Get the Recipe
I used to live in Southern California, in a region so dense with Cantonese restaurants that it was possible to go to a new one every weekend and still not exhaust your options for dim sum. Looking back at my tenure in California, I wonder if I should have made more of an effort to go to the beach on a sunny day instead of staying inside and eating dim sum, but that's the thing about sunny days. Too many of them and they lose their glamour.
We always ordered the steamed pork ribs with fermented black beans. (We, being my boyfriend at the time, whose talent for consuming prodigious amounts of pork was unmatched, even by yours truly.) No matter where you went, the wait to be seated at a table was something like an hour. Waiting was part of the fun. Or maybe we just enjoyed it because we are both delayed-rewards kind of people.
If you've ever visited a Chinese butcher, maybe you've noticed the oblong strands of pork ribs, which are just the ribs cut crosswise instead of lengthwise. I think this is brilliant. What you get is a chain of meat, bone, and cartilage that can be broken down further into nuggets of meat that require very little effort to make tender and delicious. Steamed pork ribs with fermented black beans make use of this cut, and some other braised preparations, too.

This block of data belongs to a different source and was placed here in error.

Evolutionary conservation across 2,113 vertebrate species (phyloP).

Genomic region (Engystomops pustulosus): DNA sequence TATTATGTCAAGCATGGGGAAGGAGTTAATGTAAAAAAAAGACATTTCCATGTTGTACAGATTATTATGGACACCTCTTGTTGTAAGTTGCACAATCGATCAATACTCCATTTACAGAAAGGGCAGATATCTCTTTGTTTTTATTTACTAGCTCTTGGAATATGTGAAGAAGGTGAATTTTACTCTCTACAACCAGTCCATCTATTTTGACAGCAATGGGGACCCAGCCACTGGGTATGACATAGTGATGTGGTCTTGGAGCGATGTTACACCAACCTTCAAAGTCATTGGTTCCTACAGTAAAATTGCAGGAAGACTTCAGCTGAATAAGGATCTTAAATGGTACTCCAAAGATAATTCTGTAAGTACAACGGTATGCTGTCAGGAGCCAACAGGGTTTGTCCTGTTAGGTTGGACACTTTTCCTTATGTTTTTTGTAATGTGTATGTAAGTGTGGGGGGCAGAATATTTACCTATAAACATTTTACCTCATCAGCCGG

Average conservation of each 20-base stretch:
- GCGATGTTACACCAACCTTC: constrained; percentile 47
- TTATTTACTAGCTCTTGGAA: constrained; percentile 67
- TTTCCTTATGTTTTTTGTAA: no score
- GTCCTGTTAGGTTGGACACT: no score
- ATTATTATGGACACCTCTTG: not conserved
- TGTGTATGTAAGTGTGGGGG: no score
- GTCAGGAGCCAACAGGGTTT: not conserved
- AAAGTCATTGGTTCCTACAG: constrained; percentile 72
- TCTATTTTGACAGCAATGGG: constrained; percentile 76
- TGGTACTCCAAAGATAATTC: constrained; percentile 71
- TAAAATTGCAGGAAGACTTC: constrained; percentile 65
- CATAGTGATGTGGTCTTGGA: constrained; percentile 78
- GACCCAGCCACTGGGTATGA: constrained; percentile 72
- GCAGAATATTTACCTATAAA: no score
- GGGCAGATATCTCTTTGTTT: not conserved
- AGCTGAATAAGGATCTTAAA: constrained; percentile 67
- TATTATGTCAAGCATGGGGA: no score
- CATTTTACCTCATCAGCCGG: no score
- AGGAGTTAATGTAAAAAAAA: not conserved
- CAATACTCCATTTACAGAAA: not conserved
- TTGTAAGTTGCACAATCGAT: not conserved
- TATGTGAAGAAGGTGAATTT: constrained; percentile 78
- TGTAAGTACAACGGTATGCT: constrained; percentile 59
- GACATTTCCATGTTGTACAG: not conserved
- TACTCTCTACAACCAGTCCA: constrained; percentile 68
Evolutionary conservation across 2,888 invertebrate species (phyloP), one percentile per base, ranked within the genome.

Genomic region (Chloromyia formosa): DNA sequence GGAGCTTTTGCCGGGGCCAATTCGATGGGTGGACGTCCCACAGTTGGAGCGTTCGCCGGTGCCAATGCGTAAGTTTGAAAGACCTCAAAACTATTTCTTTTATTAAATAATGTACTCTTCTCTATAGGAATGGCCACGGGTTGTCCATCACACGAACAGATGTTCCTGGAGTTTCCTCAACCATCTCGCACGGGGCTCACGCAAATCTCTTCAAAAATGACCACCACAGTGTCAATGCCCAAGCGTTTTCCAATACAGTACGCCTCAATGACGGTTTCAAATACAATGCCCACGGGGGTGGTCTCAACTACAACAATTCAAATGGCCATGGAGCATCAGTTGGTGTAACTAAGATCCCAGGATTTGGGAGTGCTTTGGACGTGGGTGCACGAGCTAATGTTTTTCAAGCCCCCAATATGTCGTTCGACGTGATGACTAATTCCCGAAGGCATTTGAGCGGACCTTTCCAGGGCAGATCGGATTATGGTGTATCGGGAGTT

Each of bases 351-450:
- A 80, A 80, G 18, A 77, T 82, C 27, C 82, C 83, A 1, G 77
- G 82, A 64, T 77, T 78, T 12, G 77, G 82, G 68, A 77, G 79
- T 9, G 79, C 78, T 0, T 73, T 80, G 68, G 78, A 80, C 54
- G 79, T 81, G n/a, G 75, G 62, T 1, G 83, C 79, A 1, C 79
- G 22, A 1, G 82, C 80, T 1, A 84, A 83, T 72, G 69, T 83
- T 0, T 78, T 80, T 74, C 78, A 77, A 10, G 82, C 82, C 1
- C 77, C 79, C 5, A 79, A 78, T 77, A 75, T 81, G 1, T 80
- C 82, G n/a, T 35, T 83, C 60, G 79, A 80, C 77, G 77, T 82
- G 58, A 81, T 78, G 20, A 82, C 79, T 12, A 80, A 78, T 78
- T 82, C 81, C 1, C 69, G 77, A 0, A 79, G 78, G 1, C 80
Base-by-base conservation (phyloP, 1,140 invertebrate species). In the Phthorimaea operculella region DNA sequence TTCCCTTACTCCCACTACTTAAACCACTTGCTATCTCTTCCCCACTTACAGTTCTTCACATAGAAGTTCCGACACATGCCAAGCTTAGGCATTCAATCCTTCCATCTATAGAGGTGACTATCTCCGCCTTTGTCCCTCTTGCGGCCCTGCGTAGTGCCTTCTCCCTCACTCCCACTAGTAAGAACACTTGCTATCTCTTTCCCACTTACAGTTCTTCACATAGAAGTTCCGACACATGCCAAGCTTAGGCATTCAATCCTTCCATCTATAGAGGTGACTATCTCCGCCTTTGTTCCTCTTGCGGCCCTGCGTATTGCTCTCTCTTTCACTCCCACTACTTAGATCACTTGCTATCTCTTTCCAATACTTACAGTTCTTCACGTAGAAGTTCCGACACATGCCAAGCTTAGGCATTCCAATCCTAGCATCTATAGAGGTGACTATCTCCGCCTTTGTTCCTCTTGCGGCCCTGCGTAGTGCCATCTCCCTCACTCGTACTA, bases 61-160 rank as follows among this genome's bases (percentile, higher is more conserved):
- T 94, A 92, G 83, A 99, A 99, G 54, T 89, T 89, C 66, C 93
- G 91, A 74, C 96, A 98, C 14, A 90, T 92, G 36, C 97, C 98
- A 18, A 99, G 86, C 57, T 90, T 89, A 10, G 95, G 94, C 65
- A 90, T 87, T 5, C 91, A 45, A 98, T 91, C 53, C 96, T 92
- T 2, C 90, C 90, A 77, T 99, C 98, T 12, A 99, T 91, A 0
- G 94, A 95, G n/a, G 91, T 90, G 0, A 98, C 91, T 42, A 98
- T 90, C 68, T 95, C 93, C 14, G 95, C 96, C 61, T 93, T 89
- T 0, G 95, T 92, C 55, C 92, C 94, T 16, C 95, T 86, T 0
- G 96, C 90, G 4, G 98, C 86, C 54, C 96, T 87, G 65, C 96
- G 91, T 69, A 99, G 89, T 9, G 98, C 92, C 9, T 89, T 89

It took a while for me to stop and think about how very few steamed preparations exist for meat, comparatively speaking. Usually, we like our meat to be seared or browned or braised, but steaming meat? Try it if you haven't.
Steamed ribs are not fall-apart tender like braised or smoked ribs. The flesh has a bit of a bounce to it; not tough, just harder than stewed preparations. But the meat is juicy and fatty, and you get the pleasure of eating the cartilage and sinews—everything except the bones—all in one bite-sized morsel.
There's not a lot of preparation involved here. The night before, you toss the nuggets of rib meat with salt, soy sauce, and fermented black beans. (Fermented black beans are fermented and salted soy beans, common in several cuisines in China. They're instant umami boosters, kind of like anchovies.)
The day of, splash in a bit of rice wine and steam the mixture for 40 minutes or so. Porky juices pool at the bottom of the bowl. The beans give their saltiness to the broth and mellow into pleasant-to-eat tidbits. Besides smoking or barbecue, this steamed preparation is one of my favorite ways to eat pork ribs.
A note on garnishes: At dim sum joints, almost all iterations of steamed ribs with fermented black beans come with thinly sliced jalapeno and chopped cilantro. Still, I can think of any number of variations on the idea of something spicy and something herbaceous. (Bird's eye chilies, scallions, and basil, just to name a few.)
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